Sustainable America Blog

Fuel Economy at a Record High

The University of Michigan Transportation Research Institute’s Eco-Driving Index has indicated that the average fuel economy of new vehicles bought in 2012 rose to an all time high of 23.8 mpg. This is up 1.3 mpg from 2011 and 2.9 mpg from 2008.

But with the economy recovering and gas prices falling slightly (for now), it remains to be seen whether this purchasing trend will continue.

General Motors was the first U.S. automaker to sell over 1 million vehicles domestically that get over 30 mpg based on the EPA’s highway test. Mark Ruess, president of GM North America, told NBC News, “Our investments in advanced powertrains are clearly paying off, and our smaller vehicles are resonating with customers.”

At another big U.S. automaker, Ford, sales of the fuel efficient Focus were up 40% in 2012, and their new hybrid vehicle, the C-Max, continues to sell at the highest rate of any hybrid in the industry.

In 2012, President Obama announced ambitious new 54.5 mpg CAFE Standards for fuel economy. The standards mandate that the fleet-wide average mpg by 2025 must be 54.5 mpg and provide regulatory framework to support those goals. The new CAFE Standards govern cars produced from 2017 to 2025 and will more or less double the efficiency of the U.S. auto fleet when compared to the level of fuel efficiency in 2008.

Despite these lofty goals, it’s important to note that some experts believe we should use a different standard for measuring fuel efficiency. The debate over ‘gallons per mile’ vs. the more popular ‘miles per gallon’ is that as the miles per gallon of a vehicle increases, there is a diminishing return in gallons per mile. So that improving efficiency from 10 to 20 mpg offers a much greater return than an improvement from 25 to 50 mpg.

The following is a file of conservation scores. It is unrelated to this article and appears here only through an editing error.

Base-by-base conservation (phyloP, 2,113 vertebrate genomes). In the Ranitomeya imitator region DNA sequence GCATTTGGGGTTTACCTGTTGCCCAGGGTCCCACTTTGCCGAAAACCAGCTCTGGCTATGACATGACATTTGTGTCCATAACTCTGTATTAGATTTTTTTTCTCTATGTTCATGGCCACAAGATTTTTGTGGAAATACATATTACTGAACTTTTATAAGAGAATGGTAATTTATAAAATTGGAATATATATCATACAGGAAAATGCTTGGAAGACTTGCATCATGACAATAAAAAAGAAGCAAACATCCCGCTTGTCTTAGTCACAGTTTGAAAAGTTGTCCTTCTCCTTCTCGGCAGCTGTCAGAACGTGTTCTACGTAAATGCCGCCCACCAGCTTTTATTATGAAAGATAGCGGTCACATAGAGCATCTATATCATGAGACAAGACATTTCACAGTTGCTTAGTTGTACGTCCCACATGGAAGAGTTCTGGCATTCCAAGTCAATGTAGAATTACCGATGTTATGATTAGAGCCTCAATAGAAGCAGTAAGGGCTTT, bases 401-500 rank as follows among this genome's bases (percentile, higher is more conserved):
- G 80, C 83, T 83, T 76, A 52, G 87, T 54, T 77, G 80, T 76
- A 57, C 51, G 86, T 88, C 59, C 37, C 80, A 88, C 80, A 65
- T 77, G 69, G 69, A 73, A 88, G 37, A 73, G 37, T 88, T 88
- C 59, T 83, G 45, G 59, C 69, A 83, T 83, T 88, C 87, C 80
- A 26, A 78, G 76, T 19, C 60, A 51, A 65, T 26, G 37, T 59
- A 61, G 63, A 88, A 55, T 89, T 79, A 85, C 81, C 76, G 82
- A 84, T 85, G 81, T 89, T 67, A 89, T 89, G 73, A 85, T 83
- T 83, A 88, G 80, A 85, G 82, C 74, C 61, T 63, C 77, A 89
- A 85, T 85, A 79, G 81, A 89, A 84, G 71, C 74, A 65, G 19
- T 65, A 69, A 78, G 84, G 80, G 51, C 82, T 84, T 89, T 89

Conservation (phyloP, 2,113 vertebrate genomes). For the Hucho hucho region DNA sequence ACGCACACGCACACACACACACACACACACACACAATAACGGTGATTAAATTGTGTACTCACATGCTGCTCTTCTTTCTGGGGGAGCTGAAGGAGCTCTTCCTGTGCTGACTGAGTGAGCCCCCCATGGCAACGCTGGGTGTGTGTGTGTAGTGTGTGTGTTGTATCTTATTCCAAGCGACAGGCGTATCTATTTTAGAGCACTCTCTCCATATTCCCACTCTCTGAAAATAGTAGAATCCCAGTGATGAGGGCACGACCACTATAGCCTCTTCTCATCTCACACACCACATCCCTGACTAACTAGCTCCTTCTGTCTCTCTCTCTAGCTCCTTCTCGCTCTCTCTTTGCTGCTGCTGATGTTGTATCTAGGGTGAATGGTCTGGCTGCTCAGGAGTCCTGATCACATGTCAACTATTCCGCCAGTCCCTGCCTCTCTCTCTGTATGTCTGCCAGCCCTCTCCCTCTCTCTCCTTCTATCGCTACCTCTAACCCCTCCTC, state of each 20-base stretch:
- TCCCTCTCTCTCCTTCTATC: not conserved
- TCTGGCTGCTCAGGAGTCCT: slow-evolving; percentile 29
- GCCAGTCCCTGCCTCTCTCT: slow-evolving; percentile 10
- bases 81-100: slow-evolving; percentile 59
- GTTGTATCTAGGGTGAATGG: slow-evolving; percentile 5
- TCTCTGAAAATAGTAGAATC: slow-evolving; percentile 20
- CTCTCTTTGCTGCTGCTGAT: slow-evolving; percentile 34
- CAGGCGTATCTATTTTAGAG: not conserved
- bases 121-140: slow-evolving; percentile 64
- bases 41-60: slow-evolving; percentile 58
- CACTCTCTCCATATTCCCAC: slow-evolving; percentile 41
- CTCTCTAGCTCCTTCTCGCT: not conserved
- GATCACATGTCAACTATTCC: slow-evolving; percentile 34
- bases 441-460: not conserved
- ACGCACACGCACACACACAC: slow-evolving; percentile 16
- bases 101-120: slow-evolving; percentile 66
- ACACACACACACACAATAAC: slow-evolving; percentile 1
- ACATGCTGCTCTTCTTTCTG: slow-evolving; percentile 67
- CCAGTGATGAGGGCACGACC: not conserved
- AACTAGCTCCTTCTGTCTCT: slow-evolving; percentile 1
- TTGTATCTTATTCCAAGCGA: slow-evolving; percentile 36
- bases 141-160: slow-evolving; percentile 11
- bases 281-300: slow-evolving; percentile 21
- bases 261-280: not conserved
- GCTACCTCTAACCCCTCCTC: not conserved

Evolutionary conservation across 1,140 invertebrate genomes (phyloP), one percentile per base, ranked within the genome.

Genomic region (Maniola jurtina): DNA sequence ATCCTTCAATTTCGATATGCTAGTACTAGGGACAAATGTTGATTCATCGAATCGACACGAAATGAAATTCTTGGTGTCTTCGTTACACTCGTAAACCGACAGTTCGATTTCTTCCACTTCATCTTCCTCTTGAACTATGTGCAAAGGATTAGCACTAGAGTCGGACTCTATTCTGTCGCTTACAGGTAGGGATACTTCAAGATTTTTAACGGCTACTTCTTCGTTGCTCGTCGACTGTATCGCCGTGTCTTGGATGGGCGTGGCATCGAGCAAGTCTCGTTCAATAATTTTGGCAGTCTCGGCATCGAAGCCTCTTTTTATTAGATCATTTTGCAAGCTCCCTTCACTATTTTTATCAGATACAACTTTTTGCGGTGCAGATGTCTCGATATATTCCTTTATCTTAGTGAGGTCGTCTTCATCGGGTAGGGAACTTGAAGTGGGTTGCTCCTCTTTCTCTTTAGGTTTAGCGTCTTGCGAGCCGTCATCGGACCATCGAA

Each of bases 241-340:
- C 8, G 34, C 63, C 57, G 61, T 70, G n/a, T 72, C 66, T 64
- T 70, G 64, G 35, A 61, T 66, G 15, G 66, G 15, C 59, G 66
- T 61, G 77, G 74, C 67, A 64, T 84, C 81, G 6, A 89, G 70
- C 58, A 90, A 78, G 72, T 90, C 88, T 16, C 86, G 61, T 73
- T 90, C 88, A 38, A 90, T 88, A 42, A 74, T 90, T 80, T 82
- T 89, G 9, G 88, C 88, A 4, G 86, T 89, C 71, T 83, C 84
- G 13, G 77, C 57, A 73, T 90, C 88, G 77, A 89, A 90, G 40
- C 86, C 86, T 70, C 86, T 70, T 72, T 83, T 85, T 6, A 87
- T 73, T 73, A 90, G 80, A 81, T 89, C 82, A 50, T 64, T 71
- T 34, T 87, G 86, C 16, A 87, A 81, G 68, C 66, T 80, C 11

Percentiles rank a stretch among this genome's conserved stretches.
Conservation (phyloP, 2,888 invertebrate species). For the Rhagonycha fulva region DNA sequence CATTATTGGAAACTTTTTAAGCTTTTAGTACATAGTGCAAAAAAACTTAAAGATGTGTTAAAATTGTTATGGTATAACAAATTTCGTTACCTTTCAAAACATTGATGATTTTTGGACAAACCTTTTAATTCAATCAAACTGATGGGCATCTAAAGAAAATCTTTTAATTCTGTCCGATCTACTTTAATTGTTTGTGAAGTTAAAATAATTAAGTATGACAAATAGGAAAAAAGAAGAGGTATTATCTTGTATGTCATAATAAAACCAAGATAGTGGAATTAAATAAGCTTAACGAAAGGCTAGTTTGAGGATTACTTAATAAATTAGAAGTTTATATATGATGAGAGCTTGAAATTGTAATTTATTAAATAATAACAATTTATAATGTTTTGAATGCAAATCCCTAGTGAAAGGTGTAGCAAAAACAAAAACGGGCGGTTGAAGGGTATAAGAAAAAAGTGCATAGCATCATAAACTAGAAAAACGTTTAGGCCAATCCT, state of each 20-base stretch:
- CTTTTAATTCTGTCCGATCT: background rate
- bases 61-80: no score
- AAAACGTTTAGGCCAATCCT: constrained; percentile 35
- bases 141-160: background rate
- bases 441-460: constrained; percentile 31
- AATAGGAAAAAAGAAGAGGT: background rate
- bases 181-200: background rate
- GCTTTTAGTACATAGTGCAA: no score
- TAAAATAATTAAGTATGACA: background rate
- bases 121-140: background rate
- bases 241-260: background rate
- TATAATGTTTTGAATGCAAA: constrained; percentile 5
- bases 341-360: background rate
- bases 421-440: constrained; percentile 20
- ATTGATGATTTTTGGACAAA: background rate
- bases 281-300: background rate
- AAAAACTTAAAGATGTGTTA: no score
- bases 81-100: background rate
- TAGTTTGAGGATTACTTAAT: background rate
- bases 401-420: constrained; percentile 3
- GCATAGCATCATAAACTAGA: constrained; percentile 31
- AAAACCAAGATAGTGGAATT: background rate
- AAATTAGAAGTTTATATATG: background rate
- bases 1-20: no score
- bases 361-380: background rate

Regardless of the way we measure if, there is clearly a need for greater fuel efficiency in the U.S. auto fleet. Increasing fuel efficiency is one of the ways that Sustainable America aims to reduce oil usage in America 50% by 2030.

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By the Numbers

Currently 50 million households suffer from food insecurity, meaning that family members cannot always meet their basic food needs.

10 million people a year could be fed through the recovery of just one-fifth of food waste.

Only 2% of food waste is composted or otherwise recycled—62% of paper is recycled.

Consumers throw out about 40% of the fresh and frozen fish they buy.

The U.S. produced 208 pounds of meat per person in 2009—60% more than Europe.

Low income commuters spend a much higher proportion of their wages on gas—8.6% versus 2.1% at $4 per gallon.

Food prices rose 35-40 percentage points between 2002–2008.

Americans consume 25% of the world’s produced oil, but our nation holds less than 3% of the world’s proven oil reserves.

The International Energy Agency says greenhouse gas emissions rose 3.2% last year, with a 9.3% increase in China offsetting declines in the US and EU.


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